Four seasons in and, for many fans of The Crown on Netflix, this is where things get really good. With the first three seasons of the show from creator Peter Morgan chronicling the rise to power of Queen Elizabeth II from the late 1940s to the early 1970s, this latest season sees the queen (Olivia Colman) in middle age and dealing with two spectacular additions to the story in the form of the first female prime minister in British history, Margaret Thatcher, and “the People’s Princess” herself, Lady Diana Spencer.
Thatcher, as played by Gillian Anderson, is immediately cast in an adversarial role opposite the queen that is different from her relationship with previous prime ministers. Equally headstrong but from a working class-background, the so-called “Iron Lady” establishes her government with record unemployment, war in the Falklands, and examining what role the United Kingdom still has among its former colonies.
The queen has always played herself off as never criticizing her prime ministers in public or in the papers, but her disagreements with Thatcher’s policies soon cause her to use less scrupulous means to voice her displeasure even as her subjects are struggling to make ends meet. At one point, one of those jobless laborers named Michael Fagan even enters the queen’s bedroom in Buckingham Palace to air his gripes to Elizabeth herself.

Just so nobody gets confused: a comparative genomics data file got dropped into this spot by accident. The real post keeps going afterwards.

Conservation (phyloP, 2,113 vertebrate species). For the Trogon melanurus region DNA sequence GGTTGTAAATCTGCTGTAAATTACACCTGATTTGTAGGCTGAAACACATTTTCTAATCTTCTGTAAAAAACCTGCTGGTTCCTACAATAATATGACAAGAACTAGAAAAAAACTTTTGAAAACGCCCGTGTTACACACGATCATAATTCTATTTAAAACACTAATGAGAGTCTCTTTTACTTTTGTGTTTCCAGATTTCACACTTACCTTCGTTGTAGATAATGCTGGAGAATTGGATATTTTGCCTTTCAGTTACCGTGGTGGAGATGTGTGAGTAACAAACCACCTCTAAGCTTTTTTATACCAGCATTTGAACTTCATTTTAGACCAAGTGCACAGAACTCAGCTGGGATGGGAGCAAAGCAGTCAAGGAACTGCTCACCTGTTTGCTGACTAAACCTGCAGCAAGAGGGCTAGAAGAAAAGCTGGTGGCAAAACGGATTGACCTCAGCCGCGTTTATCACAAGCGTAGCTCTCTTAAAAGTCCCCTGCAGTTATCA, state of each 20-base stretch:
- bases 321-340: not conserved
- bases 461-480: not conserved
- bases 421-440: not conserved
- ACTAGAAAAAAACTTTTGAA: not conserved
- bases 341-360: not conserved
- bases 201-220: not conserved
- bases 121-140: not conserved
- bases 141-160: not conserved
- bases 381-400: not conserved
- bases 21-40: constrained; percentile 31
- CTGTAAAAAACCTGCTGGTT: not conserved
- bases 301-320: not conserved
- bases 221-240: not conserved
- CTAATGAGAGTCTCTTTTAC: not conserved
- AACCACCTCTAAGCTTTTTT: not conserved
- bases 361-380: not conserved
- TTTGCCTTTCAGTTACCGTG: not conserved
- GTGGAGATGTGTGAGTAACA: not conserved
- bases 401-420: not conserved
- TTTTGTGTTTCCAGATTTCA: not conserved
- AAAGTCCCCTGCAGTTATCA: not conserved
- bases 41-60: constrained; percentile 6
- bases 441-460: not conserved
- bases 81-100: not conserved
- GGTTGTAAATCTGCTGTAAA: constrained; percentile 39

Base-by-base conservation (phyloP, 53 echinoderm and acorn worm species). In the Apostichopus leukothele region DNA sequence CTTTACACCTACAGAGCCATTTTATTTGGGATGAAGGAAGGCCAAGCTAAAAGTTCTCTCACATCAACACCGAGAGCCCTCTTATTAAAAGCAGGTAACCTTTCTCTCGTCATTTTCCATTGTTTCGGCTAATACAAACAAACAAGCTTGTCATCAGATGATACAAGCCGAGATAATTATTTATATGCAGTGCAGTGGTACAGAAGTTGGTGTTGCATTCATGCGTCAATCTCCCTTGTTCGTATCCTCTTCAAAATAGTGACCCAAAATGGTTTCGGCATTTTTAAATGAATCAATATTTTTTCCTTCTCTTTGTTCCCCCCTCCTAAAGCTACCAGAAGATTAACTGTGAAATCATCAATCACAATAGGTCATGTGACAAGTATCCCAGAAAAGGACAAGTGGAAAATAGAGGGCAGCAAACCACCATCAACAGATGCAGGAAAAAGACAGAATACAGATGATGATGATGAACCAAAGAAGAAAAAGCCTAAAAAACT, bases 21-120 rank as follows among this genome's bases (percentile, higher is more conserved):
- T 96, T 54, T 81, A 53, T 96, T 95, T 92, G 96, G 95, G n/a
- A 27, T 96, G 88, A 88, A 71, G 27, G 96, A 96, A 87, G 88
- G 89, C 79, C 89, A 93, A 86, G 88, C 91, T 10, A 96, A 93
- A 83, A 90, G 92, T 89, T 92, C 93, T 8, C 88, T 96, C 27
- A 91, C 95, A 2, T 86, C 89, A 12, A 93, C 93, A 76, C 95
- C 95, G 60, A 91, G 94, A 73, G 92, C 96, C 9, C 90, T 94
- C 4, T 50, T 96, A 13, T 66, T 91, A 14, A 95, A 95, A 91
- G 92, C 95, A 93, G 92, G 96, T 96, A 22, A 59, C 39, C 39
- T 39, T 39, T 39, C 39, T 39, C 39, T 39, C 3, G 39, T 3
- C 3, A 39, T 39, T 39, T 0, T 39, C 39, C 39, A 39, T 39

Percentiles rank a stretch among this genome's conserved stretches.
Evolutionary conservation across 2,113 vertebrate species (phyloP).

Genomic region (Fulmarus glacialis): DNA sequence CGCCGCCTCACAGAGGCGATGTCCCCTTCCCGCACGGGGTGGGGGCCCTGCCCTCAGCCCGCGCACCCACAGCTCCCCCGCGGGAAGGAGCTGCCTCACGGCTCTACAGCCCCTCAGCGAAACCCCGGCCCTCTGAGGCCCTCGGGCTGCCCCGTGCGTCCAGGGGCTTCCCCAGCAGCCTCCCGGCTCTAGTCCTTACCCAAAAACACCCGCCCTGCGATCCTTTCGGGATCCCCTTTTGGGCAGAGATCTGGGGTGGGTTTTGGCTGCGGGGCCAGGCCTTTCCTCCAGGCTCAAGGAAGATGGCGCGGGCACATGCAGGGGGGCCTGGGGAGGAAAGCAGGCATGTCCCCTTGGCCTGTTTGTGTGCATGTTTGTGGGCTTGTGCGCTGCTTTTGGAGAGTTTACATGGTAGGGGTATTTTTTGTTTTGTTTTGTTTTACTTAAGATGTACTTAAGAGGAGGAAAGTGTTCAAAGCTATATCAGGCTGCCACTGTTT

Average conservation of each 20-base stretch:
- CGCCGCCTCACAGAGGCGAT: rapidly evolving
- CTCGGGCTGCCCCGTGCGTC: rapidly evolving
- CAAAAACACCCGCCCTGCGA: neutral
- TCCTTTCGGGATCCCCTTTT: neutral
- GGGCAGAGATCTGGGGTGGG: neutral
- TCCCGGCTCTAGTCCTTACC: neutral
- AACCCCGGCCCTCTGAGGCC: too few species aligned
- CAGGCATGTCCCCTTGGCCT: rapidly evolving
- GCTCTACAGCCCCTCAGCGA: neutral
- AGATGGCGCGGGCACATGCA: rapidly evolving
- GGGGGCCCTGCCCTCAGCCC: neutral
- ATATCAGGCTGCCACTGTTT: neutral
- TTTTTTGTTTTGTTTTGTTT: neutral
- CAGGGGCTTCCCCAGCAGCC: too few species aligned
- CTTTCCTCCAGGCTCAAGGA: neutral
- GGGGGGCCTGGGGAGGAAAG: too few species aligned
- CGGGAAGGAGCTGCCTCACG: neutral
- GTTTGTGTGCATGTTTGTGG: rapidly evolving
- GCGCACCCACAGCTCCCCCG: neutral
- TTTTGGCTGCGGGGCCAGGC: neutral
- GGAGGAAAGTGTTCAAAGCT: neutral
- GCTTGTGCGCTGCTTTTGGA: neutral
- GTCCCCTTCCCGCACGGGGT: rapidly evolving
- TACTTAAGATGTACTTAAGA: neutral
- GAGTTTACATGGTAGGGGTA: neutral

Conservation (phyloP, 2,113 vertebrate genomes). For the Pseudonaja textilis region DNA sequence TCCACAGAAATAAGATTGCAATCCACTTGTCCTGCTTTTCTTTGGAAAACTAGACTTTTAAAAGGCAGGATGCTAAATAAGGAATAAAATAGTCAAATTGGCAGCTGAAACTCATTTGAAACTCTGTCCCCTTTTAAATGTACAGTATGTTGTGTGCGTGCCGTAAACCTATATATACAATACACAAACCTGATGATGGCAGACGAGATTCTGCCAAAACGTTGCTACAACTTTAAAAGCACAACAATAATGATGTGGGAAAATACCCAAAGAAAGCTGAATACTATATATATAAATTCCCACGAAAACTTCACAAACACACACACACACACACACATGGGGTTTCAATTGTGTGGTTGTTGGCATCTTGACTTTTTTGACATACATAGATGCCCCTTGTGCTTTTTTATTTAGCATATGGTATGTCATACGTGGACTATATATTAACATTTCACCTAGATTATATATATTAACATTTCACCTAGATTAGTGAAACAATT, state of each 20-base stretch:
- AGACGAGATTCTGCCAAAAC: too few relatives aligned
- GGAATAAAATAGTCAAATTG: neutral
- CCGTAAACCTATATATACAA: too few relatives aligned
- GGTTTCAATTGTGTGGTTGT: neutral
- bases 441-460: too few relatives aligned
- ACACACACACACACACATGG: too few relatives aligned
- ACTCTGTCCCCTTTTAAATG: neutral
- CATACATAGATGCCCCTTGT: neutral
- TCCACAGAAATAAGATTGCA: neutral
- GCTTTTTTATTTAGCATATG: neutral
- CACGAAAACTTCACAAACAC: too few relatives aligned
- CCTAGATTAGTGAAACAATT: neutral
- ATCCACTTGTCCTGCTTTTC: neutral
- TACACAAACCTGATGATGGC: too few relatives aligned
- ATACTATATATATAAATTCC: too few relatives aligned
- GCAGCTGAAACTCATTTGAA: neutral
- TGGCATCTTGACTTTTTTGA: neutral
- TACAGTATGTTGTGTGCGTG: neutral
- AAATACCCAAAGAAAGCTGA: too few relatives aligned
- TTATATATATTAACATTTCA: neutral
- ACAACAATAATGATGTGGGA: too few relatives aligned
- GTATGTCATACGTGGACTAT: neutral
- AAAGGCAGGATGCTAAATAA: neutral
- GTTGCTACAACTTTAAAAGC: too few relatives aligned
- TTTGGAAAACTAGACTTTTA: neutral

In Emma Corrin’s portrayal of Diana, we see a young, naïve girl who has a crush on a prince get swept off her feet only to find out that the fairy tale she was hoping for had no chance of coming true. Whereas Prince Charles (Josh O’Connor) came across as a tragic figure in the previous season due to his parents not knowing how to raise him and instead focusing on how to make a king, here, he comes across as a spoiled, vain, man-child who cannot bare to share the spotlight with the superstar that Diana quickly became.
While Elizabeth is dealing with ideological issues with Thatcher, she’s also trying to ensure that Charles breaks things off with the still-married Camilla Parker-Bowles (Emerald Fennell) and instead pursue the much more royally palatable Diana Spencer.